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Does Sitefinity support async MVC actions?

  • Does Sitefinity support async MVC actions?
  • Recently, I tried to use an async action on an MVC controller in Sitefinity and was greeted with the error message:

    "The asynchronous action method 'IndexAsync' returns a Task, which cannot be executed synchronously."


    This was in Sitefinity 8.0. Async actions have been supported in MVC since MVC 4.0 (which is the version leveraged by Sitefinity 8.0). See Using Asynchronous Methods in ASP.NET MVC 4 for more information regarding this.


    Does Sitefinity support async MVC actions? / Am I missing a setting allowing this?

     If not, when will Sitefinity support this?


    Thank you,

    RJ Cuthbertson


    For reference, I am using the following temporary workaround right now:

    public ActionResult Index()
        return IndexAsync().Result;
    private async Task<ActionResult> IndexAsync()...

  • Hey Telerik,

     I'd like to know this as well. 

  • The async creep is only going to expand further in my project as we're using an external ASP.NET Identity based solution which heavily uses the ​Task-based Asynchronous ​Pattern. Aside from that, we're using HttpClient for ​server-to-server web requests to communicate between various 3rd-party systems.


    And I'd really like to not have to wrap every controller action with a synchronous, blocking version relying on .Result ...

  • Hello,

    Using the controller in classic MVC will allow you to use async Actions. You can register your own route in Sitefinity 8.1 the following way:
    protected void Application_Start(object sender, EventArgs e)
                Bootstrapper.Initialized += new EventHandler<ExecutedEventArgs>(Bootstrapper_Initialized);
            protected void Bootstrapper_Initialized(object sender, ExecutedEventArgs e)
                if (e.CommandName == "RegisterRoutes")
                        new controller = "MyController", action = "Index", id = (string)null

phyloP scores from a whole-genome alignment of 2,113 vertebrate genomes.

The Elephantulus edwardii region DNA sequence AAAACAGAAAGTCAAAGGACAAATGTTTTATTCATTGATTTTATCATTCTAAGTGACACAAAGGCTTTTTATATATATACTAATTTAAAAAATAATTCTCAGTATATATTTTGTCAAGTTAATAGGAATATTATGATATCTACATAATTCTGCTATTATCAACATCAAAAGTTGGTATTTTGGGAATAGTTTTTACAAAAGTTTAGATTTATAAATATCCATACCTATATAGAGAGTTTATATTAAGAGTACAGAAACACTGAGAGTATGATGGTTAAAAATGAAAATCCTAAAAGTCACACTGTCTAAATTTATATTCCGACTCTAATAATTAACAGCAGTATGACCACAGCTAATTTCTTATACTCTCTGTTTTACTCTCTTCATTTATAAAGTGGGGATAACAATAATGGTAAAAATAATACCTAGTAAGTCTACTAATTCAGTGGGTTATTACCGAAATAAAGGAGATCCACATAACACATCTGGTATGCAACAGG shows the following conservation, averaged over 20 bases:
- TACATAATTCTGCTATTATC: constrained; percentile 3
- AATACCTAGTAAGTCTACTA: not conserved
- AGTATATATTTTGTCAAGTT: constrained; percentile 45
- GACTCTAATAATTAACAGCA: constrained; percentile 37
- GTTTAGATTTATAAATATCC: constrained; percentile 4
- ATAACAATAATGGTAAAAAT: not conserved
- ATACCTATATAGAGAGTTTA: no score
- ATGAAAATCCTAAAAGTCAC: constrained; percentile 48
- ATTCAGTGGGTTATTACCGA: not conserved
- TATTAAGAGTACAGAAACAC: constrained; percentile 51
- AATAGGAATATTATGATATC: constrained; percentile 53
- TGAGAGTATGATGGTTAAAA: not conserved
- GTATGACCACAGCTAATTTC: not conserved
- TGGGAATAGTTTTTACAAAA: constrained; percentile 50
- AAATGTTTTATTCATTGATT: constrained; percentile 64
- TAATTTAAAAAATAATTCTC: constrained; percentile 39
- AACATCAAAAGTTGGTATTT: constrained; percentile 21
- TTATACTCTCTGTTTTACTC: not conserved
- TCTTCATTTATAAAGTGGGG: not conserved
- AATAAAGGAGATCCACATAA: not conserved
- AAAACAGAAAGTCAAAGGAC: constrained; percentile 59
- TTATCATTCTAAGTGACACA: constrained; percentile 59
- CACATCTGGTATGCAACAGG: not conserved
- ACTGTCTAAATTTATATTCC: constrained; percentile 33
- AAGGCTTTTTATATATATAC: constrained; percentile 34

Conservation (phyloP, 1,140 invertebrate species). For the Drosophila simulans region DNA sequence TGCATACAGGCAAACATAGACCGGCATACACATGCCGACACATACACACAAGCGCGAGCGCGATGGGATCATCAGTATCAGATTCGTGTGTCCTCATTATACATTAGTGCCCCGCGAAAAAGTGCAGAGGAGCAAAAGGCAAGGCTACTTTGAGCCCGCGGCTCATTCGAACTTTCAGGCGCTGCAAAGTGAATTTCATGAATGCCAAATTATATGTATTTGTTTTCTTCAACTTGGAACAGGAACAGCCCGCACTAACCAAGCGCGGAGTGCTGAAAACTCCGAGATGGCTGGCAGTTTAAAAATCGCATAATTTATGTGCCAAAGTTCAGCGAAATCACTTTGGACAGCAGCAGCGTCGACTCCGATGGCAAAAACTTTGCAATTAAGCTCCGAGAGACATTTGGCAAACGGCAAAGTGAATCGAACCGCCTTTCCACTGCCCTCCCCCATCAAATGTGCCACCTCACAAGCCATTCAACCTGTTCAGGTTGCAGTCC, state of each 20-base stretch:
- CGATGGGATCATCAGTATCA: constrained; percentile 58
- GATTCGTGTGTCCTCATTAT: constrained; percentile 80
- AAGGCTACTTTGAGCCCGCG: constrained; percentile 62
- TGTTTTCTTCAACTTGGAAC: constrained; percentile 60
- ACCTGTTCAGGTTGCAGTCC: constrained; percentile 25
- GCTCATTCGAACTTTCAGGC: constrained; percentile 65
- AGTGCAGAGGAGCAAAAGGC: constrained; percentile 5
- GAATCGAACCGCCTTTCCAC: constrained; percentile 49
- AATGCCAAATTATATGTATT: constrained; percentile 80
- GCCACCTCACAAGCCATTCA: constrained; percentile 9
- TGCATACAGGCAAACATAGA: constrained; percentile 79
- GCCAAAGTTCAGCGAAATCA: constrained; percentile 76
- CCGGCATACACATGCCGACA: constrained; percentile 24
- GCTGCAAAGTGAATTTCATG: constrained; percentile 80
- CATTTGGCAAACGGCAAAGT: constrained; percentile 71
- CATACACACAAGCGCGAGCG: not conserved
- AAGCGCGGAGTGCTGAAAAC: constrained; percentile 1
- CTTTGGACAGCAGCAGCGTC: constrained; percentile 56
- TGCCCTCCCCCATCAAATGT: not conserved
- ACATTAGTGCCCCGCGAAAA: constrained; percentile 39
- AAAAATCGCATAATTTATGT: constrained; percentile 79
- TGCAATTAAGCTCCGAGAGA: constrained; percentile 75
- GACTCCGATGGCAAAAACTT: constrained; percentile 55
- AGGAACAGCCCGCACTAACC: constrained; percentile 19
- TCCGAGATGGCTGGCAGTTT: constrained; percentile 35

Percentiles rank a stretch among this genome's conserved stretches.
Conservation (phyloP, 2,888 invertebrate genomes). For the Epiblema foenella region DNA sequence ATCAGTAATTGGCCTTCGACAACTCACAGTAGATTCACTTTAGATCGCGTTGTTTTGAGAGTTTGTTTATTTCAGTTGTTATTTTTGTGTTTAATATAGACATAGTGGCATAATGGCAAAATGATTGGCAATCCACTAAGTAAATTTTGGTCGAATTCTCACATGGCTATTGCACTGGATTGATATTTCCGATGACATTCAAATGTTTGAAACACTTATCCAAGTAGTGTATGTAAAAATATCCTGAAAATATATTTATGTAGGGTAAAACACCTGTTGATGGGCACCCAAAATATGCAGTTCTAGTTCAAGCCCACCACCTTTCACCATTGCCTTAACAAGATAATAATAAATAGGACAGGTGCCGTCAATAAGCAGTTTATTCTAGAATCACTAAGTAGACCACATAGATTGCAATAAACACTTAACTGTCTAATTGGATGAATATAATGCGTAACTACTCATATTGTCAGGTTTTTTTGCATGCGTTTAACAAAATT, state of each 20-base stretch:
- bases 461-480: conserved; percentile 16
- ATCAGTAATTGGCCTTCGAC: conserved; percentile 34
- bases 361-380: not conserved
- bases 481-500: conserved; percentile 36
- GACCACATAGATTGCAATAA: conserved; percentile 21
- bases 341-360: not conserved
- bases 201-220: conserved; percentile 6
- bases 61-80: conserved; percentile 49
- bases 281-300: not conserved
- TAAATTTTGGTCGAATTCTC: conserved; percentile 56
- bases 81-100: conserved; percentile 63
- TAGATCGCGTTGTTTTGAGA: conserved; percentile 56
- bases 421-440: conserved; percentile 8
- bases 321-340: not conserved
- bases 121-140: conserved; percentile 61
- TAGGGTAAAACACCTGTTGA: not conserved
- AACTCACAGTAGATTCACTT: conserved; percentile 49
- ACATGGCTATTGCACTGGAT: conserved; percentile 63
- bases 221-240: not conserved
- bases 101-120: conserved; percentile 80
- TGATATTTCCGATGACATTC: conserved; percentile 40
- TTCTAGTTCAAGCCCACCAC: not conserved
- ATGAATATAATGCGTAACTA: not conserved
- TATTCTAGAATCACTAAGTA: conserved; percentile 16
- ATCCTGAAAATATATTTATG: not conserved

This way you can use the async controller actions freely. They will be handled as in a normal web application.
    However, if you use the async Action in a widget, you will indeed get the InvalidOperationException. Currently, we do not support rendering and using MVC Widgets async Actions on both hybrid and pure pages. As you can see from the StackTrace of the error:
    at System.Web.Mvc.ControllerActionInvoker.InvokeAction(ControllerContext controllerContext, String actionName)
    The ControllerActionInvoker is used rather than the AsyncControllerActionInvoker. You can also observe from the external code while in debugging in VS that the async invoker is called when serving the Action under classic mode when it works correctly.

    Hope this info is useful.

    Nikola Zagorchev
    Do you want to have your say in the Sitefinity development roadmap? Do you want to know when a feature you requested is added or when a bug fixed? Explore the Telerik Sitefinity CMS Ideas&Feedback Portal and vote to affect the priority of the items
  • Will asynchronous actions be supported in the future in Hybrid or Pure modes?
  • Hi,

    Unfortunately, currently this has not been discussed, so it is not in the set plans for the upcoming releases. We are now focused on improving the Feather and providing out of the box functionality for the built in web forms widgets and modules. However, it also depends on the business scenario and desirability of this feature. I have logged a feature request about this in our portal and you can review it on the bellow link:

    Nikola Zagorchev
    Do you want to have your say in the Sitefinity development roadmap? Do you want to know when a feature you requested is added or when a bug fixed? Explore the Telerik Sitefinity CMS Ideas&Feedback Portal and vote to affect the priority of the items
  • Thank you for creating that.
  • Hi,

    Please, vote for the item and follow its status.
    Thank you all.

    Nikola Zagorchev
    Do you want to have your say in the Sitefinity development roadmap? Do you want to know when a feature you requested is added or when a bug fixed? Explore the Telerik Sitefinity CMS Ideas&Feedback Portal and vote to affect the priority of the items
  • so given that this is still a limitation, what strategies are people using to work around it?

    We have a site that is needing to make async (HttpClient) calls to an external service to load content into various Sitefinity widgets...

    The way I see it we have three options: